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Government News
Law That Can Delay Generics Gets Congressional Scrutiny
Psychiatric News
Volume 42 Number 11 page 5-5

Congress is moving to counter a growing practice among drug makers to sign private agreements with pharmaceutical companies that manufacture generic drugs that may keep low-cost versions of drugs off the market for years after their original patents expire.

Manufacturers of generic drugs sometimes accept cash payments to delay release of their own drug or a license to make and sell the name-brand drug in the future.

The agreements and payments were sharply curtailed by regulators in recent years, but court decisions in 2005 supporting the practice led to a recent resurgence. Last month Democratic lawmakers introduced legislation to curb the practice as a way to expand consumer access to the low-cost alternatives. Without legislative intervention, critics of the private agreements said, consumers and taxpayers will continue to be denied "billions" of dollars in potential savings.

Drug manufact urers "are denying consumers the considerable savings they would otherwise receive from generic drugs," said Rep. Bobby Rush (D-Ill.), the lead sponsor of the legislation and chair of the Subcommittee on Commerce, Trade, and Consumer Protection. The subcommittee, which has jurisdiction over consumer-related issues, approved Rush's bill (HR 1902) in May.

The bill would bar agreements under which generic drug makers "agree not to research, develop, manufacture, market, or sell, for any period of time" alternatives to name brand drugs."

The bill's supporters, including Jon Leibowitz, commissioner of the Federal Trade Commission (FTC), said existing law gives exclusive patent-challenge rights to the first company to challenge a name-brand drug patent. A" bottleneck" develops that keeps out drug manufacturers with either stronger cases for marketing a drug in its generic version or products less likely to infringe on the name-brand drug patent.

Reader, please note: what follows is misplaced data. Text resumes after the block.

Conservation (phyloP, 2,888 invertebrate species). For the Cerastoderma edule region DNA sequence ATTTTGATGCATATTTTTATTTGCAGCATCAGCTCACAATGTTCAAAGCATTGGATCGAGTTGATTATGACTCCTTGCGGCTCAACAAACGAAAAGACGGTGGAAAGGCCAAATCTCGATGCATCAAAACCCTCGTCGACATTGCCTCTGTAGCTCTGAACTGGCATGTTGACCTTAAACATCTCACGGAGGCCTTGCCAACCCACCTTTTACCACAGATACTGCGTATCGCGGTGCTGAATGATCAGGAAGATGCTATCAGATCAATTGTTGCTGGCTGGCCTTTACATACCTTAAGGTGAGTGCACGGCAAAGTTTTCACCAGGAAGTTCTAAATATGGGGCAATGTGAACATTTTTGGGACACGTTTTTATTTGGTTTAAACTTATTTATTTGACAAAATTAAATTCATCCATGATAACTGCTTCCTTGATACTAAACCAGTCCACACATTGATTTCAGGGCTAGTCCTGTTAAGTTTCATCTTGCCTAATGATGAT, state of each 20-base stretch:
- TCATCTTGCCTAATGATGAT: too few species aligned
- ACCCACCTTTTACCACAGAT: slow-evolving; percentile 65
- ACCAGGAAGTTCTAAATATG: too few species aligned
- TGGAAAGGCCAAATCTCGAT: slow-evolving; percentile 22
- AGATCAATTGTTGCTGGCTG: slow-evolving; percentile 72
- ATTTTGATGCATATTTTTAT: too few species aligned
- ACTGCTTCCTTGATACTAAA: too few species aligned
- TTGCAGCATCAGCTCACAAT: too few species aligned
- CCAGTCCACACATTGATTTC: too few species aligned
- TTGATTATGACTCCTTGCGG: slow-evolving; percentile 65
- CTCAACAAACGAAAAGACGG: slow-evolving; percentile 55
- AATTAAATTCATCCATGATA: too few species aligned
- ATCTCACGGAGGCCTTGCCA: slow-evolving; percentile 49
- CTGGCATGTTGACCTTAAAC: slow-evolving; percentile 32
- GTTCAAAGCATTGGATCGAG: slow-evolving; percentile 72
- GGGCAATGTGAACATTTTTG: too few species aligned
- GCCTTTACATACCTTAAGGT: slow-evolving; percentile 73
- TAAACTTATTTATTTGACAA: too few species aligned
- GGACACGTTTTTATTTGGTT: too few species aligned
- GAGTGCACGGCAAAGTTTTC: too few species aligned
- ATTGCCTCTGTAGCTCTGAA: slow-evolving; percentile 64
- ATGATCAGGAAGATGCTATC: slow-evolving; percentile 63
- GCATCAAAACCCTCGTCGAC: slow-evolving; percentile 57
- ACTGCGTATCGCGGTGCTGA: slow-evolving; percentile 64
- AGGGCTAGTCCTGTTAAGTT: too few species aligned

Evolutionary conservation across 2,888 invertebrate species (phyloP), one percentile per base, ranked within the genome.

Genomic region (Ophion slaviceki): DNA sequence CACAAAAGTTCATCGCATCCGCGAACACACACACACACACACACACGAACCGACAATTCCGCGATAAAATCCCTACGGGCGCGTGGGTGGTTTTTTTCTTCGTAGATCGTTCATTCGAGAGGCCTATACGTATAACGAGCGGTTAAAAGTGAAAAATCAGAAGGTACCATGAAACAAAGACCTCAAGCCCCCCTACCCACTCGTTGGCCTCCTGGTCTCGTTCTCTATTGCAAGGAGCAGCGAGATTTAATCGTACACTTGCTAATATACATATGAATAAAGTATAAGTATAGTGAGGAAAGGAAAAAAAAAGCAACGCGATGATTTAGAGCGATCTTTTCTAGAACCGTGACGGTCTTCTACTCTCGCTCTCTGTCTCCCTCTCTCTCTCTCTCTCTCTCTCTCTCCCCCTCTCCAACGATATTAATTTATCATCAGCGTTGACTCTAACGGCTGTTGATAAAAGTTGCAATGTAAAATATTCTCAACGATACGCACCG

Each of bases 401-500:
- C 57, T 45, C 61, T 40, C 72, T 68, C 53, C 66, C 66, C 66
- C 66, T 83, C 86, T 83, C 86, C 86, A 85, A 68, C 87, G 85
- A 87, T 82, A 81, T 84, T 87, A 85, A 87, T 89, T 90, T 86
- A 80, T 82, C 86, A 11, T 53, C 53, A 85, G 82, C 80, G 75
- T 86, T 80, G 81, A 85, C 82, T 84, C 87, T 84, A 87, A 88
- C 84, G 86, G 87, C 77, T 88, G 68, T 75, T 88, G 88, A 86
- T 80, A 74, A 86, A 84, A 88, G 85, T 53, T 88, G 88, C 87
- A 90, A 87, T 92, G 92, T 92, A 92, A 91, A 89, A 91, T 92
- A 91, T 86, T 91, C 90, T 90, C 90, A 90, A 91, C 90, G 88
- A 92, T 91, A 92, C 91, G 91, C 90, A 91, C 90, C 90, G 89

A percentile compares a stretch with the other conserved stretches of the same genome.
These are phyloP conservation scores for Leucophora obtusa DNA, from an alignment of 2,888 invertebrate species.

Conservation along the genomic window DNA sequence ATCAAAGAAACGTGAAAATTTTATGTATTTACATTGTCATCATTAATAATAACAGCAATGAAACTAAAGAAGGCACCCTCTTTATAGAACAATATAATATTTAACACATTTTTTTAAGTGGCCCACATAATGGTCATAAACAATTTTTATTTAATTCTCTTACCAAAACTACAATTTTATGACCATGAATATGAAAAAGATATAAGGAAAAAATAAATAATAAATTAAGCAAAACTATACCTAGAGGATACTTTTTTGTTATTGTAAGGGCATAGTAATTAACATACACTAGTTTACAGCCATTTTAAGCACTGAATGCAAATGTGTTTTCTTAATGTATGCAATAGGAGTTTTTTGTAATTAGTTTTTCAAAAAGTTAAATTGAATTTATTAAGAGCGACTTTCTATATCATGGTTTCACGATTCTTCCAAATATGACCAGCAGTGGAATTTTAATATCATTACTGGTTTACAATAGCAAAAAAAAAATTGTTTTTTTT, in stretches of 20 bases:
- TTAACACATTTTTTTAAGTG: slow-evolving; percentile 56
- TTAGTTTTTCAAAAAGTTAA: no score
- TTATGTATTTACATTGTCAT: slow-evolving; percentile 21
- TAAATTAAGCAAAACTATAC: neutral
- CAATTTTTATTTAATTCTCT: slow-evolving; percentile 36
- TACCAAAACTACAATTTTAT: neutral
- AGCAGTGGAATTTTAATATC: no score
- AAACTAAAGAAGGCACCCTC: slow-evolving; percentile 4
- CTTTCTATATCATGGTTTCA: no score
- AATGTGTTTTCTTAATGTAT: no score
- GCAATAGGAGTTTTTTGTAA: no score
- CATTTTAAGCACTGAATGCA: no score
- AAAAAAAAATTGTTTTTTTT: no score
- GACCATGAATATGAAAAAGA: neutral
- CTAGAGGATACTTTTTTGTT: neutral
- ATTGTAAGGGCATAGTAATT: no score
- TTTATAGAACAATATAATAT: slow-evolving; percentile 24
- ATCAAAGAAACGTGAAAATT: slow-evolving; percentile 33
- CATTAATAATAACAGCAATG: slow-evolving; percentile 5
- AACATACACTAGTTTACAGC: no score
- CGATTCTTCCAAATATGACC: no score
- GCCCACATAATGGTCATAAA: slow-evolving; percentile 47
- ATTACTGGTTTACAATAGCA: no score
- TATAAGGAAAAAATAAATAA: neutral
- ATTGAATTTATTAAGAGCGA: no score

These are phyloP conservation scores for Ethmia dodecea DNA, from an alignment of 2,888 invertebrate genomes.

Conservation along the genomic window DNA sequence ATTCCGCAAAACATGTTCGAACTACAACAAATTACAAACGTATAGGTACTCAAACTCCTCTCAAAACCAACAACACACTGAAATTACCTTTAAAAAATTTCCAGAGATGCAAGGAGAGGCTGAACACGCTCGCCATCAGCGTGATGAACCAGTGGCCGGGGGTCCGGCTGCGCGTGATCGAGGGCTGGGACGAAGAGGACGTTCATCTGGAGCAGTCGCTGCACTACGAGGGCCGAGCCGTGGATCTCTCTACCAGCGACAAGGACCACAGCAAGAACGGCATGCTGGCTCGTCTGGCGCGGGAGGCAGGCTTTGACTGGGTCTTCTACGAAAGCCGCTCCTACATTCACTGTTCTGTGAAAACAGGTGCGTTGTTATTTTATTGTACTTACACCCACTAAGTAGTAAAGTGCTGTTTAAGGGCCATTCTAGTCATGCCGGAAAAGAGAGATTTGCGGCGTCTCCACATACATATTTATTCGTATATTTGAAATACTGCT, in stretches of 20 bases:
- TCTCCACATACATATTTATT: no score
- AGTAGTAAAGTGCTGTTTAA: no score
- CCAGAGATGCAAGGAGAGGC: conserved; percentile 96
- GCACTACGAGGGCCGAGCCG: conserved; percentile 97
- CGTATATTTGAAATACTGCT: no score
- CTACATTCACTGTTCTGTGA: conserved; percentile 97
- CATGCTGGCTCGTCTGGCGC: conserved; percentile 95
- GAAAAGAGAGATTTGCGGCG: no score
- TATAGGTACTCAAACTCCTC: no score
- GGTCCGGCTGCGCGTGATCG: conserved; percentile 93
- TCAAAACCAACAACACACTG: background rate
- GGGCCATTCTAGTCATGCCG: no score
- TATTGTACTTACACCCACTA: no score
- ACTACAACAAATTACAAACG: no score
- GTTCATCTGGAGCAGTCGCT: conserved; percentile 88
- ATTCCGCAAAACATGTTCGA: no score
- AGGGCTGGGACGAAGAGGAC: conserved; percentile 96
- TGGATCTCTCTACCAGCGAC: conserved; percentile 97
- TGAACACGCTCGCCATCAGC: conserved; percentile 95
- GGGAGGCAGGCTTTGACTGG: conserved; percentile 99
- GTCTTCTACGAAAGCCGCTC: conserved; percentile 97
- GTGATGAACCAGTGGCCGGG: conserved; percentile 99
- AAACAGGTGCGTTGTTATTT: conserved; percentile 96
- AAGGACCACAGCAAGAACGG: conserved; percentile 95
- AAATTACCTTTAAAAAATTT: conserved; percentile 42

"Under the current interpretation of the law [subsequent generic drug makers] cannot pursue their case until the first generic drug goes to market," Leibowitz said.

He described the Rush bill as "a bright line" that would solve the problem quickly.

Barry Sherman, Ph.D., CEO of Apotex Inc., an Ontario-based generic drug maker, testified in May before the House Commerce, Trade, and Consumer Protection Subcommittee that the bottlenecks have kept his company from bringing drugs to the market. Although he tentatively supports the bill, he said a better approach would be to give all companies that file suit on the same day "shared exclusivity."

According to supporters, the legislation is needed to stem the growth of the exclusion agreements. The number of such agreements has risen from almost none in the years when the FTC was enforcing an administrative ban to 14 in 2006, after two federal courts ruled against the ban in separate cases the previous year.

Banning drug-maker agreements based on cash exchanges would save money for both consumers and the government, which paid for $214 billion in prescription drugs in 2006. Consumers Union estimated that generic-drug versions of just five brand name drugs released in 2006 saved consumers over $6 billion.

"This is in no way a radical bill," Rush said at the hearing on the bill. "We're trying to legislate with a scalpel, not a meat axe."

Opponents of the measure, who include many Republicans, disagreed with Rush's assessment. They characterized it as a "blunt instrument" because it does not allow the FTC to examine such agreements on a case-by-case basis for benefits to consumers. Private agreements can set a date on which the generic versions of brand-name drugs will become available, they said. Although that date is usually after the patent expiration date, extended court challenges over patents only delays the availability of generics further.

Theodore Whitehouse, an attorney who represents other generic brand drug manufacturers, said that one company estimated that 10 agreements it signed actually hastened the release of generic drug versions by a total of 83.5 years and saved consumers $67 billion.

Similar legislation (S 316) aimed at banning the agreements between drug companies was approved with bipartisan support by the Senate Judiciary Committee in February. Supporters in that chamber have moved to attach the bill's language to legislation that would overhaul the Food and Drug Administration's drug safety procedures.

The text of the House and Senate bills can be accessed at<http://thomas.loc.gov/ by searching on the respective bill numbers, HR 1902 or S 316.

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